AMERIPEN: Recycled content mandates are bound to fail

Using mandates to drive demand for post-consumer recycled (PCR) content in packaging is a compelling case for lawmakers. Increasing recycled content benefits not only our environment, but also our industry. However, a closer look at recent legislative activity reveals that legislators are not considering the full implications of these requirements on the packaging value chain and other industries competing for demand.

Over the past two years, at least 20 bills in 10 states and two federal bills related to recycled content have been introduced. In January 2022, New Jersey Governor Phil Murphy signed into law some of the nation’s most aggressive PCR requirements for rigid plastic containers, glass containers, paper and plastic carrier bags, and more. We’ve seen four more PCR mandate bills introduced in Washington State this year following the law enacted last year that made it the second state to require recycled content in plastic beverage containers. This new law also covered plastic trash bags and household and personal care products. Meanwhile, the Northeast Recycling Council (NERC) has proposed model legislation to increase PCR minimums on plastics and glass which could influence future legislation.

Many of the bills currently under consideration lack the details necessary to make them effective. For example, several create mandates for plastic beverage containers, which can be made from PET, polypropylene or polystyrene – each of these resins has its own recycling capacity. And while some of these PCR measures provide some level of flexibility – like the New Jersey law that allows the state Department of Environmental Protection to review and change PCR content requirements based on market conditions – Legislators also need strategies to address supply issues, reduce contamination and increase recycling capacity if these mandates are to succeed. Without such plans, the measures will be doomed to failure.

When AMERIPEN ordered a 2020 study to examine company targets for recycled content against national supply and capacity, the researchers found that, for all types of plastic resins except high-density polyethylene, demand in the United States actually exceeds domestic supply and capacity. A specific review of PET clearly shows supply shortages: of the more than 6.3 billion pounds of PET bottles sold in the United States in 2018, only 1.8 billion pounds of PET bottles and 0.1 billion pounds of thermoforms were collected for recycling. And because the recycled content of PET bottles and thermoforms requires specific quality requirements beyond those of other end markets, analysts say that “recovery capacity of PET in the United States should, at a minimum, increase by 50% compared to the current reprocessing capacity to meet CPG’s brand commitments for their PET packaging.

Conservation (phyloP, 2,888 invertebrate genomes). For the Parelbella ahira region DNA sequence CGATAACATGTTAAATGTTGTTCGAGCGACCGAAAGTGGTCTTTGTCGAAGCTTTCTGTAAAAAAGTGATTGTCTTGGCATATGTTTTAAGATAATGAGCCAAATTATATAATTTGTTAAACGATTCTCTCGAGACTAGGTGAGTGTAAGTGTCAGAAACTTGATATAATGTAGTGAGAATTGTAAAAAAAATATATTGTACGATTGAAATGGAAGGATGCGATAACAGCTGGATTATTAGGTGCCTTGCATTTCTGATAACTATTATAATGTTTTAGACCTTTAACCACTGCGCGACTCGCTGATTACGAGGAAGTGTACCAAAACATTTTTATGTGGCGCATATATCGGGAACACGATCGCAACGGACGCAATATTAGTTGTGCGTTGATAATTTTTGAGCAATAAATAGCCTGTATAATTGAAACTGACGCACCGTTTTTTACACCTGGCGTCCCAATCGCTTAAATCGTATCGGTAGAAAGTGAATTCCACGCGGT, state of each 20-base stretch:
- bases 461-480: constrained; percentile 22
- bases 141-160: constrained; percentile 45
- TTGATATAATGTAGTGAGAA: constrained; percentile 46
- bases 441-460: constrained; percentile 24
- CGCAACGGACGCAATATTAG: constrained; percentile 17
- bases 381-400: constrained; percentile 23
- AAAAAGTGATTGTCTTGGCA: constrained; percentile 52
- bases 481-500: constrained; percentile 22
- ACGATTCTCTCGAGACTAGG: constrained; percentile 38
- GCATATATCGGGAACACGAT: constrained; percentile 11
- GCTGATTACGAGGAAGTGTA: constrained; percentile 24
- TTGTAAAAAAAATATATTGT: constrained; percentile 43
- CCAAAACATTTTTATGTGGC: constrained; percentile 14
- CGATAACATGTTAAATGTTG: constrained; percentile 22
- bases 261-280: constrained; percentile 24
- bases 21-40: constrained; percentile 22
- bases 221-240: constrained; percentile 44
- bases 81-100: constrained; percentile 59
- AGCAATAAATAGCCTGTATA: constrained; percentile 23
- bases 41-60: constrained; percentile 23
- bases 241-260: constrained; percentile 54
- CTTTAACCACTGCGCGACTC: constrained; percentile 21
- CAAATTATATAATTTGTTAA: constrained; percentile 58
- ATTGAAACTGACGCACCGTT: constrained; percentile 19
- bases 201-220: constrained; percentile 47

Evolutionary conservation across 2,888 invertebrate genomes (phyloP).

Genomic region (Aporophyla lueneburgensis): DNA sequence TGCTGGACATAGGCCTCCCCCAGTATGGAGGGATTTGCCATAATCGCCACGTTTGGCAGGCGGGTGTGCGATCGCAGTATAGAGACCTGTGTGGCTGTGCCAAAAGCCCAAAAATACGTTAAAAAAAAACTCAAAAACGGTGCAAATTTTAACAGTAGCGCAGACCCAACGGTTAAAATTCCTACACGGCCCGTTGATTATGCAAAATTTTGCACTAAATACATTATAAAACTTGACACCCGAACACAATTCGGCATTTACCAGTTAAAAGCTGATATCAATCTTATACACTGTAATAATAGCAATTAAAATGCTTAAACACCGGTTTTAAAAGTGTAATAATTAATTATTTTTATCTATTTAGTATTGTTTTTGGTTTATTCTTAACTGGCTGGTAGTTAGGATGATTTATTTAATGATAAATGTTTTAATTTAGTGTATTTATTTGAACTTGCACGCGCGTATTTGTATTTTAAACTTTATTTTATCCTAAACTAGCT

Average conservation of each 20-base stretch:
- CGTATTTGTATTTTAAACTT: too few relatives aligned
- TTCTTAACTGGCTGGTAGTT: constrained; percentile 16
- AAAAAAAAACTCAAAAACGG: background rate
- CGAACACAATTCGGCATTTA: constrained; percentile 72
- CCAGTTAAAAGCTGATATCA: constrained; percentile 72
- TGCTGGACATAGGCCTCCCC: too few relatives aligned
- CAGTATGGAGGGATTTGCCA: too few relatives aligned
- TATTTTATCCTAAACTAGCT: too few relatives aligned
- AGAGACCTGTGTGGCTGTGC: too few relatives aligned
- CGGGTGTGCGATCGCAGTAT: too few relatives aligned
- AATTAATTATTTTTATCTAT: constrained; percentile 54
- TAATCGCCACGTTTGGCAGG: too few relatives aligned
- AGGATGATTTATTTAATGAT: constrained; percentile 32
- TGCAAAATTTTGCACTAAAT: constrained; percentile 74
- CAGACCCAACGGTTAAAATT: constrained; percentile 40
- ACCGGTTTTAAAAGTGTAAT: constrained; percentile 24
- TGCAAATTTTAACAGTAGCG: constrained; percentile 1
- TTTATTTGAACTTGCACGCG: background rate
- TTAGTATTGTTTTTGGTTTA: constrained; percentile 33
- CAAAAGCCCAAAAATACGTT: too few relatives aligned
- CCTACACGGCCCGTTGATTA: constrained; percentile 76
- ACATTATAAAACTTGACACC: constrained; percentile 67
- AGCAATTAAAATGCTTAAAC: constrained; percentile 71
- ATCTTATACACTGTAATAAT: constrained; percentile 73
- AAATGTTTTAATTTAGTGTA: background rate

By 2020, brands and retailers participating in the Ellen MacArthur Foundation’s global engagement had achieved 2% of their targets of 20% PCR content by 2025. Rates are expected to accelerate over the next few years, but their data indicates that increasing recycled content in packaging will require more changes than just increasing demand.

In assessing PCR resin end markets for our supply and demand study, we also learned that packaging represents less than 50% of total sales; demand is generally for products with lower quality expectations. Because packaging has some of the highest quality requirements for reuse, the best place for PCR content may not always be in closed-loop processes. It is possible that diverting recycled content to other products that require less processing could have a greater environmental impact than creating packaging requirements. The APR Demand Champions Program is an example of how companies are committing to increasing PCR content in their product portfolios, not just in their packaging. This gives them the ability to use PCR resins in lower quality products.

In reviewing the New Jersey law, the Glass Packaging Institute (GPI) argues that the law borrows language from California law regarding glass containers made in the state. GPI points out that the California law is tied to that state’s bottle bill, which guarantees single-stream quality glass collection. It is important to note that New Jersey does not have a bottle bill and its new law lacks amendments to reduce contamination and improve the quality of recyclables. GPI argues that the law will not improve glass recycling in the state.

Additionally, regulators need to understand that the market needs more recyclers capable of manufacturing PCR resins to meet U.S. Food and Drug Administration (FDA) regulations for food contact packaging. Strict regulations require “letters of no objection” from the FDA certifying that recyclers have been evaluated to ensure their recycled content is safe for direct food contact. Due to a significant backlog in processing these letters, the opportunity to increase capacity for recycled food contact content is reduced.

While mandates can help drive demand for PCR content, greater industry collaboration is needed to address supply, capacity and quality challenges for them to succeed. AMERIPEN continues to work closely with stakeholders to increase investment and educate policy makers and the public about the value of packaging.

AMERICAN represents the packaging value chain in the United States by providing factual, material-independent scientific information to policy makers. Contact Dan Felton at

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